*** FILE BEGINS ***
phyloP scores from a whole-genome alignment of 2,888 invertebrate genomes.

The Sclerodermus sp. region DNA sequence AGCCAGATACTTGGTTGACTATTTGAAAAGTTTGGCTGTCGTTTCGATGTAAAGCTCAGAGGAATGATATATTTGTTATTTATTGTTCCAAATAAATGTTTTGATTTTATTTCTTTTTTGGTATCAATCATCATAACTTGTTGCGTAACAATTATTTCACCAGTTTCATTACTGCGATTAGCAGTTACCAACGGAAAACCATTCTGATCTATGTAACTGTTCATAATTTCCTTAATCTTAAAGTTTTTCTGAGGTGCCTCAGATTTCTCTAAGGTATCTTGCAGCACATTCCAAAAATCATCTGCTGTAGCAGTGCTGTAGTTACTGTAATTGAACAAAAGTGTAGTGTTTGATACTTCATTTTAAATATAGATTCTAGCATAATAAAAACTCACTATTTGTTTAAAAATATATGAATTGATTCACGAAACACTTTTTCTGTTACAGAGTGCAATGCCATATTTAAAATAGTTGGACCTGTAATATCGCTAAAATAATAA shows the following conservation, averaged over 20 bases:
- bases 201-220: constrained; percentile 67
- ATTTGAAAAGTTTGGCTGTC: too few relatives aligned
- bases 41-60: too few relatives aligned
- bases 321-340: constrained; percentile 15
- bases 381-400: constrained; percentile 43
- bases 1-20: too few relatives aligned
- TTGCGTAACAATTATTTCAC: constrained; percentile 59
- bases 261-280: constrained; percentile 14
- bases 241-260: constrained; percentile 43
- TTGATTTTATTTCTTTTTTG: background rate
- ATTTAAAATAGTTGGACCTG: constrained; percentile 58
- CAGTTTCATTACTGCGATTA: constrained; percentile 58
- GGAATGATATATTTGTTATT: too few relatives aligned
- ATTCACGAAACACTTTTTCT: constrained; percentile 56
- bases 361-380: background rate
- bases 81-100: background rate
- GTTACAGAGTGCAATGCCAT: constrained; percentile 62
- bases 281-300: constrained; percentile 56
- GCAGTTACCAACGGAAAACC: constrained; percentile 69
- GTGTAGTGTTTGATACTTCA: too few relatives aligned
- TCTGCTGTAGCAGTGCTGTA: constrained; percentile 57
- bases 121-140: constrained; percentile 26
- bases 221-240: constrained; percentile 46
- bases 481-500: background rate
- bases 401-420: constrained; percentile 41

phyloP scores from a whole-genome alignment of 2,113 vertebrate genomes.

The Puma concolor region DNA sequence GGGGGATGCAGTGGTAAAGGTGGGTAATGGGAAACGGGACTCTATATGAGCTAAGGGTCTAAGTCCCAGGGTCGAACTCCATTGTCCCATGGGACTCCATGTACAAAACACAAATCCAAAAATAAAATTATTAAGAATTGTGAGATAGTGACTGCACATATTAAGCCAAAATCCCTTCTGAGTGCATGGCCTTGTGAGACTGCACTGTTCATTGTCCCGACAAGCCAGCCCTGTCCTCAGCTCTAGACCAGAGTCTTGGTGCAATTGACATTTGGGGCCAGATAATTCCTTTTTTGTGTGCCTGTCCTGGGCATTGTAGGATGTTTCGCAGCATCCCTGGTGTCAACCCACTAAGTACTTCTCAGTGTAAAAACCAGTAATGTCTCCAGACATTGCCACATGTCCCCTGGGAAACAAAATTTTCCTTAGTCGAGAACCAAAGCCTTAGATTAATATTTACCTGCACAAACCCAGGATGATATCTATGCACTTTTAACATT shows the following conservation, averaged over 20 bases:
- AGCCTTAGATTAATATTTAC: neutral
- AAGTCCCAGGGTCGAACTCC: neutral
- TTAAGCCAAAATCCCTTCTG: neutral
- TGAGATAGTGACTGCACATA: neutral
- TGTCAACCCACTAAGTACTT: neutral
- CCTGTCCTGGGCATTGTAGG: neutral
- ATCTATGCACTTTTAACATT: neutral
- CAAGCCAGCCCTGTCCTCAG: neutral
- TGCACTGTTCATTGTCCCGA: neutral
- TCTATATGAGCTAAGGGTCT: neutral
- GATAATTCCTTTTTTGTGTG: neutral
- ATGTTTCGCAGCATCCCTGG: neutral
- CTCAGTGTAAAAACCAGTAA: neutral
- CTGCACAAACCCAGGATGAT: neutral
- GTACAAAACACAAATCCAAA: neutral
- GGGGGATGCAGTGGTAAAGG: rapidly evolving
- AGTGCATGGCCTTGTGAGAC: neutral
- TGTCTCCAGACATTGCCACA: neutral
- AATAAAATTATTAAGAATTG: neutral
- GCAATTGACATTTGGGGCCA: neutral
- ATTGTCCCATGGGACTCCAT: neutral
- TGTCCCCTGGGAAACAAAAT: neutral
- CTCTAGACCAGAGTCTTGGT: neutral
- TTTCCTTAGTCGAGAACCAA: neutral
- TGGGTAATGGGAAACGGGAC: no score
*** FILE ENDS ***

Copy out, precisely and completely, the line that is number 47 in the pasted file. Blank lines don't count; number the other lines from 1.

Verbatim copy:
- TGTCTCCAGACATTGCCACA: neutral